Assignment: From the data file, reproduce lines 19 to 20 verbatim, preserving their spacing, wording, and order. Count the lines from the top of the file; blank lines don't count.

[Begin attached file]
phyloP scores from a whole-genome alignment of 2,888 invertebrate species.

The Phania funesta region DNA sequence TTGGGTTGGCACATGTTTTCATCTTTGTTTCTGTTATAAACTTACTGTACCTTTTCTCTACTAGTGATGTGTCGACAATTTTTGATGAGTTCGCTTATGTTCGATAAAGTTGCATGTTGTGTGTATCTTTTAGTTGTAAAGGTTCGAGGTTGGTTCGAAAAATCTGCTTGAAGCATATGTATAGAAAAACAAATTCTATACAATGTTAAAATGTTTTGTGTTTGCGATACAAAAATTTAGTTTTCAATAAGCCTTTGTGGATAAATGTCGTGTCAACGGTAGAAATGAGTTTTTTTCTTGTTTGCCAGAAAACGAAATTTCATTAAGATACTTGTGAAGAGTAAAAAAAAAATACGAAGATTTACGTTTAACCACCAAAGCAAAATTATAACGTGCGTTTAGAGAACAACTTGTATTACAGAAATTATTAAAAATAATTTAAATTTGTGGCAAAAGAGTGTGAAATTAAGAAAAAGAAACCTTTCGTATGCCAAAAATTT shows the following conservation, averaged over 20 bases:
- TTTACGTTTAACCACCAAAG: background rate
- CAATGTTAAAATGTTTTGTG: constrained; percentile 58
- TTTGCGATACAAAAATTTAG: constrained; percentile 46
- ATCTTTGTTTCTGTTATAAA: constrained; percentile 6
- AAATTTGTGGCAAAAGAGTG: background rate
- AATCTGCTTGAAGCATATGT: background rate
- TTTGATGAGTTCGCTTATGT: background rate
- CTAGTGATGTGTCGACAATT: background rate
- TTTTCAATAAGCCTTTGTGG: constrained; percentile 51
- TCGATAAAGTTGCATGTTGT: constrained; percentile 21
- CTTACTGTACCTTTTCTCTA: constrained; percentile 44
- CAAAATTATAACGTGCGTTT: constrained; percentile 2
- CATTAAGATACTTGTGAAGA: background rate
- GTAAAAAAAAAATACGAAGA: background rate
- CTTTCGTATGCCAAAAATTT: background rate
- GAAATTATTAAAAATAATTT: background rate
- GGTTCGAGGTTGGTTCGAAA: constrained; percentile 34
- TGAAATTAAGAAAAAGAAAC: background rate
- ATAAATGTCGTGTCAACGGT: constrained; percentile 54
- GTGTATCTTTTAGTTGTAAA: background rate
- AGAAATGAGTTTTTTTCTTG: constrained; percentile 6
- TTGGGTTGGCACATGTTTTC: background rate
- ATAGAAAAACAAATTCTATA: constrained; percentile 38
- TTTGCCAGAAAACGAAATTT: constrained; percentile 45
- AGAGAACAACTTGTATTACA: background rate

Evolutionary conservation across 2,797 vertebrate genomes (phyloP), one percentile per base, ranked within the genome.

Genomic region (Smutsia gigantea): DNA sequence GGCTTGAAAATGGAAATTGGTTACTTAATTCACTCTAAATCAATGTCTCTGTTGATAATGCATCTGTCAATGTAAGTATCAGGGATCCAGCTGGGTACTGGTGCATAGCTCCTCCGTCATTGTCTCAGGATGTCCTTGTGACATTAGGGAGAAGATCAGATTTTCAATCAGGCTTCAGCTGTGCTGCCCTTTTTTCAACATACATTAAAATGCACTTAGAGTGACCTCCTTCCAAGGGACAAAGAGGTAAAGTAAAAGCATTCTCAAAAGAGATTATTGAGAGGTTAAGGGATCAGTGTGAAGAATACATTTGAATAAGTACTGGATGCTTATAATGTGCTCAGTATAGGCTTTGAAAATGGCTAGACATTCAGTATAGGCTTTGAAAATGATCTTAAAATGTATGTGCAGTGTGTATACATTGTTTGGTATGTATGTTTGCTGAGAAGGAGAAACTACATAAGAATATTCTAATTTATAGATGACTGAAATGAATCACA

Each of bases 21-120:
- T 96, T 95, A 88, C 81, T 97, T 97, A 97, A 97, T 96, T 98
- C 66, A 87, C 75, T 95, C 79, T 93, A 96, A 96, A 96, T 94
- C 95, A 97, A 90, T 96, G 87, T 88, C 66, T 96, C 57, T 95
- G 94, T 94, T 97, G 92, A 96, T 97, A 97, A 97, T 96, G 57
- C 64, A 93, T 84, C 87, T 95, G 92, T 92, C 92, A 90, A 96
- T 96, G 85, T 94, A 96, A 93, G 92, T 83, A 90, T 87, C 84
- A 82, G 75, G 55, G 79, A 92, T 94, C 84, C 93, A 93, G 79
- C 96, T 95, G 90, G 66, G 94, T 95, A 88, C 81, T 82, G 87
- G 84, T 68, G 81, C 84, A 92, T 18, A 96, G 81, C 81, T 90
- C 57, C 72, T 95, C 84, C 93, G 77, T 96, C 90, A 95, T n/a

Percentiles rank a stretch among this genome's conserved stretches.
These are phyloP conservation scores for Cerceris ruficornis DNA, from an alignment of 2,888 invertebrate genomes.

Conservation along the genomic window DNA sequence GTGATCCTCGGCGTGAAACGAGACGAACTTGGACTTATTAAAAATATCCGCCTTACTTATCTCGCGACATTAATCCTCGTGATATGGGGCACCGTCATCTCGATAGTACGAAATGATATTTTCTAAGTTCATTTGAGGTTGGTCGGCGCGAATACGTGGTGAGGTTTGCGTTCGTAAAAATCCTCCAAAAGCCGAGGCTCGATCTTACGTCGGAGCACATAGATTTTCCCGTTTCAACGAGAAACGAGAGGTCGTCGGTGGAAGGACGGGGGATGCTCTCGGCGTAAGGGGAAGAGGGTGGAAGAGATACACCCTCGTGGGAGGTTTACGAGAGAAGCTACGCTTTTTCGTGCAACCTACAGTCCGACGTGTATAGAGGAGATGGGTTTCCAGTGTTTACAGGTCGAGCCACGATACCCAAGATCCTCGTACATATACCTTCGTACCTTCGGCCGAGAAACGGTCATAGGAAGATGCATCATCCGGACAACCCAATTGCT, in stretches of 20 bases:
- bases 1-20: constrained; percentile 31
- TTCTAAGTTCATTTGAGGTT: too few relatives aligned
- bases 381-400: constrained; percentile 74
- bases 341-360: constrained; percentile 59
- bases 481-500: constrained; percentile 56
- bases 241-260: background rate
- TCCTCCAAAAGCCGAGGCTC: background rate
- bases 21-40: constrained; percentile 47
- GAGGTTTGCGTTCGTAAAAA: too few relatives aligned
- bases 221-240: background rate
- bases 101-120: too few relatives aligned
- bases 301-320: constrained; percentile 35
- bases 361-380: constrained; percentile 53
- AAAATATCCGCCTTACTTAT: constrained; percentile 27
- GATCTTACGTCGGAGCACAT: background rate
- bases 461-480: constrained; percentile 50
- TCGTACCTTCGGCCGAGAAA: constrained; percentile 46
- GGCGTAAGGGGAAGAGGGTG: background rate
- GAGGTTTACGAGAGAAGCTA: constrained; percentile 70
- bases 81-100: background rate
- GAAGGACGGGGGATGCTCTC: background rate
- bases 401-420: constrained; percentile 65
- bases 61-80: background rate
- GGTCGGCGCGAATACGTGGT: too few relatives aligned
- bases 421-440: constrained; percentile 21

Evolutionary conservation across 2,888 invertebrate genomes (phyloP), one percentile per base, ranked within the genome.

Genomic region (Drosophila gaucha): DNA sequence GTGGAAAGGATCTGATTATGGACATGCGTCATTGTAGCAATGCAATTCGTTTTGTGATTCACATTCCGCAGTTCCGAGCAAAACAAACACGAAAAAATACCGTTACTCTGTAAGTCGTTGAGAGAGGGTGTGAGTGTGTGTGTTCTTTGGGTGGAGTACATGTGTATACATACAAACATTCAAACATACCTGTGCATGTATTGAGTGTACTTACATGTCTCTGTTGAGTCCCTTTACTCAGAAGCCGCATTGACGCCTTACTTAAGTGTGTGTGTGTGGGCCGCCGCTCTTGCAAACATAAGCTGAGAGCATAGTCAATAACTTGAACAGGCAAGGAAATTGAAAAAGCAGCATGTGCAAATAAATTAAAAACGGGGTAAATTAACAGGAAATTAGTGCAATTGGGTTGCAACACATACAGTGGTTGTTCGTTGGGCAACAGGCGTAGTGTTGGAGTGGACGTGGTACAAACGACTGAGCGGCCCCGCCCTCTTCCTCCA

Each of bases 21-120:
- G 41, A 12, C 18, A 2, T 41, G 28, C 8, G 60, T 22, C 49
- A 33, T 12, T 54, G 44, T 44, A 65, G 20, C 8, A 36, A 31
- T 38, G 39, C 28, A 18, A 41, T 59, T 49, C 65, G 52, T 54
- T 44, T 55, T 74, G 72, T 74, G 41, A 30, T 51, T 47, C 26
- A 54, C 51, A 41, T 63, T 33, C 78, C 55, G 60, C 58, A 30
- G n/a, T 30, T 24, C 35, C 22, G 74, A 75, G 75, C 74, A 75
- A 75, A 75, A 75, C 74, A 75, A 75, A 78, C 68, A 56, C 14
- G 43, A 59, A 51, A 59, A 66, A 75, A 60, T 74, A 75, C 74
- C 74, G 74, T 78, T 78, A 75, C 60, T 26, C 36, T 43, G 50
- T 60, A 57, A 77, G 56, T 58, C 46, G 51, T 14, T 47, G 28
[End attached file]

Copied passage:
- GGTTCGAGGTTGGTTCGAAA: constrained; percentile 34
- TGAAATTAAGAAAAAGAAAC: background rate